When Joyce Kilmer penned ‘Trees’ in 1913: “I think that I shall never see A poem lovely as a tree…” The poet, I’m sure wasn’t contemplating the essence of the cottonwood.
Spring is the time of the year when these lovely trees share their seeds, those fluffy harbingers of misery that show up like wedding crashers in my pond pumps, air conditioning and worst of all-they gum up my fishing reels.
I know that we don’t have one in our yard and I don’t recall seeing one in the neighborhood but there has to be a prolific female of the “Populus deltoides” within a short distance of our house.
The males of the species don’t shed, thank you.
According to the Department of Agriculture, those pesky little cottony fibers can fly for several hundred yards on the slightest of breezes. If they should land in a river or other waterway, they can spread for miles.
These trees live on average of 80-100 years with the oldest recorded one in the U.S. located in Balmsville, New York. This one was recently cut down at the age of 300 as it was becoming a traffic hazard.
Folklore tells that George Washington planted his walking stick in the ground and left it there. The stick being made of cottonwood.
Not as good a tale as the cherry tree but as good an excuse for the massive shade, seed bearing, obnoxious deciduous plants as any.
They do like the flood prone areas along riverbanks and are often used to reclaim strip mining lands and offer erosion control, growing up to six feet a year.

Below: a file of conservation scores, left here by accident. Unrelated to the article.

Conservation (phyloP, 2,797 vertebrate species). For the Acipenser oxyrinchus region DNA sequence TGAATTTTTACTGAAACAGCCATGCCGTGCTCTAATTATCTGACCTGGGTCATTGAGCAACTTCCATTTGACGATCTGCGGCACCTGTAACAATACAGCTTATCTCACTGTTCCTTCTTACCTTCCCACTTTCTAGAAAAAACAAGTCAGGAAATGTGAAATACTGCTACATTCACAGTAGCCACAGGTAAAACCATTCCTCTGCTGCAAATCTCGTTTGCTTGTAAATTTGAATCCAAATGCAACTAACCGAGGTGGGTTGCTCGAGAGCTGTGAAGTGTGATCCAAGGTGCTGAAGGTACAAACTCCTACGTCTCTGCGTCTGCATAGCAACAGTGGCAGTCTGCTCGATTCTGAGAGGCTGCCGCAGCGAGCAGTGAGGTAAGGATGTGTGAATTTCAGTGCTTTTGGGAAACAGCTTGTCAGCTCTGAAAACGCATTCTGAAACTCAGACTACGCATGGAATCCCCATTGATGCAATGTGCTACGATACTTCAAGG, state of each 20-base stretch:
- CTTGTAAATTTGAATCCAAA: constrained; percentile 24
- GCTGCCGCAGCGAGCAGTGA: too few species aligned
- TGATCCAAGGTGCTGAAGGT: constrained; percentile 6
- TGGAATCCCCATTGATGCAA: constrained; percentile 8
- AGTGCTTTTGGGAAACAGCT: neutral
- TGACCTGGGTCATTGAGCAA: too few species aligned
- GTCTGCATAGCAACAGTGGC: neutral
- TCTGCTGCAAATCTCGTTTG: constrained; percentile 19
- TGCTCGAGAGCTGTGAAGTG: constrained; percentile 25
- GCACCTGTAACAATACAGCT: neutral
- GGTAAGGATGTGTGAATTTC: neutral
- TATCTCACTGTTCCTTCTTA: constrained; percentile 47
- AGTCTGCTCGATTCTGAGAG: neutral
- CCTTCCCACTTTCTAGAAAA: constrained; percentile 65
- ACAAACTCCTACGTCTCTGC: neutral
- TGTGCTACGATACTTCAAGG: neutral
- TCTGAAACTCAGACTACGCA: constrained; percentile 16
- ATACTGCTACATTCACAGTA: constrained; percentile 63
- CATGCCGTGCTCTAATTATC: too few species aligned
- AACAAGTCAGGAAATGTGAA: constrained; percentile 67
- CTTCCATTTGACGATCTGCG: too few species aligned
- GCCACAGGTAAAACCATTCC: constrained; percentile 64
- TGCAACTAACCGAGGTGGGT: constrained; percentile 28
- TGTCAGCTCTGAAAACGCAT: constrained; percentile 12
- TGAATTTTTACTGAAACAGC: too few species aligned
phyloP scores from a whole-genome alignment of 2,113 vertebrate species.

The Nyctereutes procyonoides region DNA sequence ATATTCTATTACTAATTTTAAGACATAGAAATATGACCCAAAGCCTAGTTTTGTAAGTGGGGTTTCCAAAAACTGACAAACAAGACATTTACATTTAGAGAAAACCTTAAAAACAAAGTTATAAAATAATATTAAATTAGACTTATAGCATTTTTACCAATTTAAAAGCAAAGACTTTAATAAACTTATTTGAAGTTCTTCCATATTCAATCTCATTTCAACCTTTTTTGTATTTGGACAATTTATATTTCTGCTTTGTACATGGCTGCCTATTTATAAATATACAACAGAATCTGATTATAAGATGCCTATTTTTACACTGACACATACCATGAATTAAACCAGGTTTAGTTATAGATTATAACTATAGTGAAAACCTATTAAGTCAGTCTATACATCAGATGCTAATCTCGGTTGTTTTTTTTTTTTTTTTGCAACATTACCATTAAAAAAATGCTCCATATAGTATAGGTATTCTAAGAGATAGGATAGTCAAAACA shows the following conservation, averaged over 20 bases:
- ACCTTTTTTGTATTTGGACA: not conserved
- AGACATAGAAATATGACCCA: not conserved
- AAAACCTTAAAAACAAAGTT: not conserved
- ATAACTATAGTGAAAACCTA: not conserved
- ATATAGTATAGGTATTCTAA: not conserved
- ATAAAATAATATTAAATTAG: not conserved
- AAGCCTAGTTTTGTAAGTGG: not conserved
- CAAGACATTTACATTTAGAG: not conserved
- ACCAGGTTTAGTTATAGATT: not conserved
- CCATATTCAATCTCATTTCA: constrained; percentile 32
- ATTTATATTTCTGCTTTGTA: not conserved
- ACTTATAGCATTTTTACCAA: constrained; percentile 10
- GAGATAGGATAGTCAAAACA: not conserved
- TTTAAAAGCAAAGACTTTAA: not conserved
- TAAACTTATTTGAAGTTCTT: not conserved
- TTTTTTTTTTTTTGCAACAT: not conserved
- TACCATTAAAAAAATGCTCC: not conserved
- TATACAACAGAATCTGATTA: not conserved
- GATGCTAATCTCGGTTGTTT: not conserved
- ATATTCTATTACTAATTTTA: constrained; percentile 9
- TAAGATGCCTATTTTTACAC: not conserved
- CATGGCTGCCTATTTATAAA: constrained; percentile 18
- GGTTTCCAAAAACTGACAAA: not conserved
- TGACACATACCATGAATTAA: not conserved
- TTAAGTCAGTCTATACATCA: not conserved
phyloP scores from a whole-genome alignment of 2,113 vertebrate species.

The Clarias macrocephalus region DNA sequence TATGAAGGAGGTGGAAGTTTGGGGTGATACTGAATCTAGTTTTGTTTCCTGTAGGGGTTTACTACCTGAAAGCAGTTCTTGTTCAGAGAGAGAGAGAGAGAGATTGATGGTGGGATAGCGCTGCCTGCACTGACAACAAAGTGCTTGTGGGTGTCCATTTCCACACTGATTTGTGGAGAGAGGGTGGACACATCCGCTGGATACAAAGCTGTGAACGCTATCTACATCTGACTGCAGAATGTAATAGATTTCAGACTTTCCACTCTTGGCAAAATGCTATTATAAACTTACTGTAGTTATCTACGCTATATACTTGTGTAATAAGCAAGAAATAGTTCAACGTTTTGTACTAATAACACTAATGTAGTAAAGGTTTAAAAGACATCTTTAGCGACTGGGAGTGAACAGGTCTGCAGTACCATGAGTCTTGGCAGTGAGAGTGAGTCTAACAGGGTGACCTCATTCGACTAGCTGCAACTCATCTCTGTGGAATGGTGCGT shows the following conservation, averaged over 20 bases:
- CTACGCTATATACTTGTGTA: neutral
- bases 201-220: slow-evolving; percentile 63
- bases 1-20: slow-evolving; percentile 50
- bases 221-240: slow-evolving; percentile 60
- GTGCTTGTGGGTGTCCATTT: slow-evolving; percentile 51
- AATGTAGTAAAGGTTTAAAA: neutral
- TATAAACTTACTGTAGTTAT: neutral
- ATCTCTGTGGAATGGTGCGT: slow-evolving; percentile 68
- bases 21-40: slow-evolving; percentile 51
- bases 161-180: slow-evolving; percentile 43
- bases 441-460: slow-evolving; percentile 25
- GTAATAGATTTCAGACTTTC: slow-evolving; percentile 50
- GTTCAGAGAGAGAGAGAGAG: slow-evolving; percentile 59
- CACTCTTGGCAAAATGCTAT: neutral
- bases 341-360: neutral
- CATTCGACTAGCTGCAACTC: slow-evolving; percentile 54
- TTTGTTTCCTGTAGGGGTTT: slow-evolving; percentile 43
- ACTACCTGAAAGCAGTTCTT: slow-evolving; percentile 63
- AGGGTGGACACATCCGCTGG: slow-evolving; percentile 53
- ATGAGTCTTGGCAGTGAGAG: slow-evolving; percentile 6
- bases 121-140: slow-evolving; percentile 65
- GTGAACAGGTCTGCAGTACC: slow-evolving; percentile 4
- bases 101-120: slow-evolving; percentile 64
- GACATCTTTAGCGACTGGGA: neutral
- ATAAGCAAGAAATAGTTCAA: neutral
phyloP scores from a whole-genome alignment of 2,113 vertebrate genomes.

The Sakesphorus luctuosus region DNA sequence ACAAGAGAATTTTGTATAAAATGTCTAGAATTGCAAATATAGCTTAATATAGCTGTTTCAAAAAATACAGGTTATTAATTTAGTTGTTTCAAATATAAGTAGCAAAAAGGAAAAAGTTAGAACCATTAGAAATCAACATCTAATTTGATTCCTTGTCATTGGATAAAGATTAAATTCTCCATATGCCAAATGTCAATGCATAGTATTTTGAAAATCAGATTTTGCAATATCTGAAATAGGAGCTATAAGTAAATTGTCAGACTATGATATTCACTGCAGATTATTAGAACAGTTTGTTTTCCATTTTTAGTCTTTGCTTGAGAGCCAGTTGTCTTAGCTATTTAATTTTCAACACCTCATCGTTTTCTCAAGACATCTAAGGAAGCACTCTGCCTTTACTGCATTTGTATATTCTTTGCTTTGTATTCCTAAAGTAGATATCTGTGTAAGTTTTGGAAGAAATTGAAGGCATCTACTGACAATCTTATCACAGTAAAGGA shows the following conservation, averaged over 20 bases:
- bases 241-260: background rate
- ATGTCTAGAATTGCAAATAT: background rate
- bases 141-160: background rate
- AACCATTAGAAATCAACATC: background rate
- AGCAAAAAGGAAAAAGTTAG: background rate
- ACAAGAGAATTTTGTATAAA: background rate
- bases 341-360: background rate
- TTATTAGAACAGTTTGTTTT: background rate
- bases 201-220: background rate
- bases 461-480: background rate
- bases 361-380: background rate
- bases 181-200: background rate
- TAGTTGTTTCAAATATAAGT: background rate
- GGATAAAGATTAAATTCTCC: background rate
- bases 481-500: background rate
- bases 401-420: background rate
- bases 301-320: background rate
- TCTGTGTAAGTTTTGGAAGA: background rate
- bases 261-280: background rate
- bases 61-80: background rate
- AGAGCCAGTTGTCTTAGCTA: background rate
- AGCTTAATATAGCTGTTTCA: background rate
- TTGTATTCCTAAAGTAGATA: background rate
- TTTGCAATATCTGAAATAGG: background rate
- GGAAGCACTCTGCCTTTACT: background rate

Because of this rapid growth, they do not produce good lumber but are used extensively in the pulp making process, providing a source of high quality paper.
As for the author…
Born as Alfred Joyce Kilmer on December 6, 1886 the son of Dr. Frederick Barnett Kilmer who invented Johnson’s Baby Powder and his wife, Annie Ellen Kilburn.
After graduating from Columbia University of New York he distinguished himself as a freelancer with Funk and Wagnalls dictionary by writing word definitions at 5 cents apiece. He was so productive at the job that the publisher put him on salary.(1)
It was during this time that he penned the poem for which he became famous.
Even though he had a family to support and had established himself as a poet, essayist and lecturer, he volunteered for military service in WWI, serving as a scout in the famed 42nd “Rainbow Division”.
His service took him to France and the Second Battle of Marne where he became an intelligence scout in a unit that later (in WWII) was established as the Office of Strategic Services, the forerunner of the CIA.
Although his poem was often criticized and lampooned, it inspired a movement that exists to this day.
Tree planting and conservation had become his calling, leading to the naming of many natural areas after him, including the 3,800 acres of virgin timber which make up the Joyce Kilmer National Forest in North Carolina.
He never lived to see the inspiration that his poem, “Trees” provided to the millions of us who value and encourage the care and management of forests.
He never received the accolades given him or his work.
At the age of 31, Sergeant Alfred Joyce Kilmer was killed by a German sniper’s bullet on July 30, 1918.
He was posthumously awarded the French Criox du guerre for distinguishing himself “by acts of heroism during combat.”
“Poems are written by fools like me, but only God can make a tree.”
Thank you for your service.
- Hillis, John. Joyce Kilmer: A Bio-Bibliography. Master of Science (Library Science) Thesis. Catholic University of America. (Washington, DC: 1962)